We don’t want this to be all doom and gloom. Part of our upcoming campaign “What Will Our Kids Think” is to launch the discussion of changing consumer choices today in order to leave a world to our kids that isn’t a dark place to be. We wanted to kick it off this conversation with this issue of plastic and it extends far beyond fashion and into our everyday purchases. There is just one solution to the plastic epidemic – we MUST stop using it.
So how do you do this? Below are our top tips for personal habit changes, but also please be assured that at Rêve En Vert we are combatting the problem in fashion. In our recent line REV, there was no plastic packaging but only recycled tissue paper used for transport. We are phasing out any of our organic beauty lines that use plastic bottles. With our activewear, we are trying to replace any nylon, spandex or other types of polyester that will pollute the waterways when they are washed as all the materials are simply fabric forms of plastic. Also within the Rêve En Vert office, we are going zero waste in terms of only refilling our cleaning bottles, having glass water bottles and reusable coffee cups as examples of how we are leading this effort behind the scenes.
-Always say no to straws. These horrid little creations have become trendy in the worst way. The United States alone consumes 500 million of them EVERY YEAR. For one use, they end up in the oceans, end up in animals, and end up in our piles of landfill. Simply ask when you order a drink that it doesn’t come with a straw. It’s actually a great conversation starter and you really don’t need it.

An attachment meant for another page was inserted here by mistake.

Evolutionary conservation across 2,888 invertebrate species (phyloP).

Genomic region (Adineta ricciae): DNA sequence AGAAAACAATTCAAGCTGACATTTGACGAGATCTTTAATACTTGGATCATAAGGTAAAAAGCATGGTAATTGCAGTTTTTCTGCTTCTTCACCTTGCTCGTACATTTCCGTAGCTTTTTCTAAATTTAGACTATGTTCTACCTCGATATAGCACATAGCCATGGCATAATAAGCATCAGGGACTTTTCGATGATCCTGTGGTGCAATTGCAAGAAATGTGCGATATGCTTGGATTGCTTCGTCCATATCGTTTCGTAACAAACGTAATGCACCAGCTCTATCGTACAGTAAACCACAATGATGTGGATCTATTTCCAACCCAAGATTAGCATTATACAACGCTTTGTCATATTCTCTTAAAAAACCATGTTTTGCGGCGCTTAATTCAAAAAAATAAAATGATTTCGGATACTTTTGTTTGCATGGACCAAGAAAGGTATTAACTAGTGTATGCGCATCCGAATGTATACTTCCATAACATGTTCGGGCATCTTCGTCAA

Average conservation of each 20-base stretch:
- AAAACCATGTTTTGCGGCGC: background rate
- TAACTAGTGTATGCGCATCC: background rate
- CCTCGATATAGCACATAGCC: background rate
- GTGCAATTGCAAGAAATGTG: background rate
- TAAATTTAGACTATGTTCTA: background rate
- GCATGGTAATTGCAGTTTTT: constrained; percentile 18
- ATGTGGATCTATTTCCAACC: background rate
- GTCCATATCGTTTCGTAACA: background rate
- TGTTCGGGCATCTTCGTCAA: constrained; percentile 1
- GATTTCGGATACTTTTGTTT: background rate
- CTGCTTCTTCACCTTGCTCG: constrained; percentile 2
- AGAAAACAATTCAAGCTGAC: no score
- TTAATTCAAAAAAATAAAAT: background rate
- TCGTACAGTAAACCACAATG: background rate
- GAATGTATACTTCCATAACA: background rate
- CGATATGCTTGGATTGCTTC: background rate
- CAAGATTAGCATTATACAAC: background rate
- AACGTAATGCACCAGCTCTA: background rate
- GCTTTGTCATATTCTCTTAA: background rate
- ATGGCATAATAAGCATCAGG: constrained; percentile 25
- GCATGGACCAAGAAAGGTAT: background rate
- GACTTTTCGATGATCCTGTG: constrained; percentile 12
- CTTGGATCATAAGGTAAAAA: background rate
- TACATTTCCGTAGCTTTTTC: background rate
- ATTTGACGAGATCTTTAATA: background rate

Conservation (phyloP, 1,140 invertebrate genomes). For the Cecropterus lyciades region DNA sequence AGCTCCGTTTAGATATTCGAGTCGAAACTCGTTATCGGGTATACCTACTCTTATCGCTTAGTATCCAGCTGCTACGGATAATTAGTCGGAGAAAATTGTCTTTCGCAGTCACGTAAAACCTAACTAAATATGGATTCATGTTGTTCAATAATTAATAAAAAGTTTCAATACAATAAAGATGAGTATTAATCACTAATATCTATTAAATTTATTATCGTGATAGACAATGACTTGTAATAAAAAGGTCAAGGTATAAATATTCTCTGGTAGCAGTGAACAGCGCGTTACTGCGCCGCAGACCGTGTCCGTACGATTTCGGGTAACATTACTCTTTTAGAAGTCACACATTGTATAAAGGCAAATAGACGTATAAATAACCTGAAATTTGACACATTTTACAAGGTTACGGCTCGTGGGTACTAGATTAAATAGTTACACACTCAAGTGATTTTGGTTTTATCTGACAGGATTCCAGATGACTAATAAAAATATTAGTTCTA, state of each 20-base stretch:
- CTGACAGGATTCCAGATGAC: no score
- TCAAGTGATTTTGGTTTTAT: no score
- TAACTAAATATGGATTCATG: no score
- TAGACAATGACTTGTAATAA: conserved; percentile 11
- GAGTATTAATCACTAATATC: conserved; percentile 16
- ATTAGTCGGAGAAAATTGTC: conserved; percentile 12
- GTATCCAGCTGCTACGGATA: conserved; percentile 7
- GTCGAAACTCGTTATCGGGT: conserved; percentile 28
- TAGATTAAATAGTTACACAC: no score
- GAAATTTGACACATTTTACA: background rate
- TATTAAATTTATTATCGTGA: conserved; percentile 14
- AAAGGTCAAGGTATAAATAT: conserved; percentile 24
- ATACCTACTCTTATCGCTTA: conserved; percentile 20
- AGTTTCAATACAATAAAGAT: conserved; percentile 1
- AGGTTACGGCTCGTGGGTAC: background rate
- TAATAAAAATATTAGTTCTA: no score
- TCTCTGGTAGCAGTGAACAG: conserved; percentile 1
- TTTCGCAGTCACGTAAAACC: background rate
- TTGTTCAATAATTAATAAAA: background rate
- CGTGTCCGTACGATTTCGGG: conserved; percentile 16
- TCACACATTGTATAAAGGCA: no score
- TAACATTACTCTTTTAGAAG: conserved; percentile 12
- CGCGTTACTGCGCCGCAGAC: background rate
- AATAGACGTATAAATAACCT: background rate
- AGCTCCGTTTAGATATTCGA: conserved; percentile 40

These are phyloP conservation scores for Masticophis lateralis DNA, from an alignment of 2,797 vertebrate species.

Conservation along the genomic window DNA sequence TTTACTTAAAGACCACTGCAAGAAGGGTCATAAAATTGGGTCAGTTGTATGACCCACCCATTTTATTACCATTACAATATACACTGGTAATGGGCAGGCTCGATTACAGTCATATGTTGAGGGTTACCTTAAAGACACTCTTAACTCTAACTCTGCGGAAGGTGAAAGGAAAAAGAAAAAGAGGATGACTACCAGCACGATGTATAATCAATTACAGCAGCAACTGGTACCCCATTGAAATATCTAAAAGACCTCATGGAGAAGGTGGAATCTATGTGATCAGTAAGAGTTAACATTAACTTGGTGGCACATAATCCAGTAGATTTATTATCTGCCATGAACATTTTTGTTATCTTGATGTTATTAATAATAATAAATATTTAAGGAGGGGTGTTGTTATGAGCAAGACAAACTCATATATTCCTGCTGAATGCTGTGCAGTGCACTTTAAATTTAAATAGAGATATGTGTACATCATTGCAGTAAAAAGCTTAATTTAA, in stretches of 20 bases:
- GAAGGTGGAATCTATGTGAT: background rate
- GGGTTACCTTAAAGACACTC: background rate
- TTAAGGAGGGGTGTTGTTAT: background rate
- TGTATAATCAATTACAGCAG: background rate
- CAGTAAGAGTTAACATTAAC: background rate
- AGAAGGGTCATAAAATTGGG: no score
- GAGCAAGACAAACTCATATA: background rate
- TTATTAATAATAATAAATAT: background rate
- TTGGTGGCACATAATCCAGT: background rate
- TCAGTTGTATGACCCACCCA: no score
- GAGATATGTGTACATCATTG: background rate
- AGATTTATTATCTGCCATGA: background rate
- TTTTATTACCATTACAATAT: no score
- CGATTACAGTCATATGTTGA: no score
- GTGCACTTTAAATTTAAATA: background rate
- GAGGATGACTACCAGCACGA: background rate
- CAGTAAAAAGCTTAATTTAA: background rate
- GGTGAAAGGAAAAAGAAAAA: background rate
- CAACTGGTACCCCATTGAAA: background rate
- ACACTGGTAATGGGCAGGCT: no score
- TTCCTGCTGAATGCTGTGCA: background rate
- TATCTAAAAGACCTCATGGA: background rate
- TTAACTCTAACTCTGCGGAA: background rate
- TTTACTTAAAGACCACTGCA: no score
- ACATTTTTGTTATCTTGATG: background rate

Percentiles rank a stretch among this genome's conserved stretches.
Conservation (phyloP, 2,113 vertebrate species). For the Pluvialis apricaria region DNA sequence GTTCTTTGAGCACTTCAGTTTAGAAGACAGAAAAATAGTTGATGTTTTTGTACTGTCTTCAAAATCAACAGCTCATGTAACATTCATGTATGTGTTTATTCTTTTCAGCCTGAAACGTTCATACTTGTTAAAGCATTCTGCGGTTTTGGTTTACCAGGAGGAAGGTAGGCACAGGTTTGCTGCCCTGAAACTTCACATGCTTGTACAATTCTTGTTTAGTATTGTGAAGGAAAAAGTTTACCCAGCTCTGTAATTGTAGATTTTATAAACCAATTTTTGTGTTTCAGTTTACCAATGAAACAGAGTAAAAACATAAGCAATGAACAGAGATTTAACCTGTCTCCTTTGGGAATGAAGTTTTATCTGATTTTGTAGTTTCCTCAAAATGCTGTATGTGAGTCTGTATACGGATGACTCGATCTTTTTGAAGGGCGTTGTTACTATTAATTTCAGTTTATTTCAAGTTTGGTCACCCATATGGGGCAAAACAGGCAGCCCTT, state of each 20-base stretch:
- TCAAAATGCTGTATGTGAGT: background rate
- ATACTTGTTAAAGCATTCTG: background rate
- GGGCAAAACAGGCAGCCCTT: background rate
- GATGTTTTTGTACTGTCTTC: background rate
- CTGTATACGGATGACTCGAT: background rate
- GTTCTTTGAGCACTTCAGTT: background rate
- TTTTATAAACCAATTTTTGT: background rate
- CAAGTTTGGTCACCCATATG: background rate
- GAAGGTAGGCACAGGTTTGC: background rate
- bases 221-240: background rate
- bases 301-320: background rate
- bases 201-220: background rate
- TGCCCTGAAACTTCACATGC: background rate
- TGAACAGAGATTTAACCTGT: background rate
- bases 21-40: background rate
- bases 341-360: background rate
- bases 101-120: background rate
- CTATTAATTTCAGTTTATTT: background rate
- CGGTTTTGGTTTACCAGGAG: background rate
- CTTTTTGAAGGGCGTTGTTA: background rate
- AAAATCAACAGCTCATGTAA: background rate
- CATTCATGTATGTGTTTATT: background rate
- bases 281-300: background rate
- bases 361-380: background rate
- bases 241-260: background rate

-Avoid plastic bags at all costs. We get plastic bags for things already packaged – for instance I was at Argos last weekend and I bought something in a very secure, carry-size box and they asked me if I wanted an ill-fitting plastic bag to put it into. This is the epitome of useless waste! Just be aware, you will be asked all the time if you would like a bag and you just have to say no.
-Finally, you probably can and should attempt zero waste but don’t let it drive you crazy. Baby steps and small changes! I am trying this out now and it’s HARD to be perfect with it. But what it has illuminated is all the plastic in my life I never thought of –my deodorant, toothbrush, organic shampoo bottles (irony there) and wrapped around my rice, pulses, flours, and sugars. The amazing thing is there is starting to be zero waste stores and options at places like Whole Foods. It just needs a bit of preparation and foresight. Check out Trash is for Tossers and Zero Waste Bea for inspiration.
-Never take plastic cutlery for your lunch, always keep permanent forks, knives, etc. at your desk so if you come back they are there waiting for you! You can also get a nice cloth napkin to add a little elegance to lunch at your desk and reduce paper needs!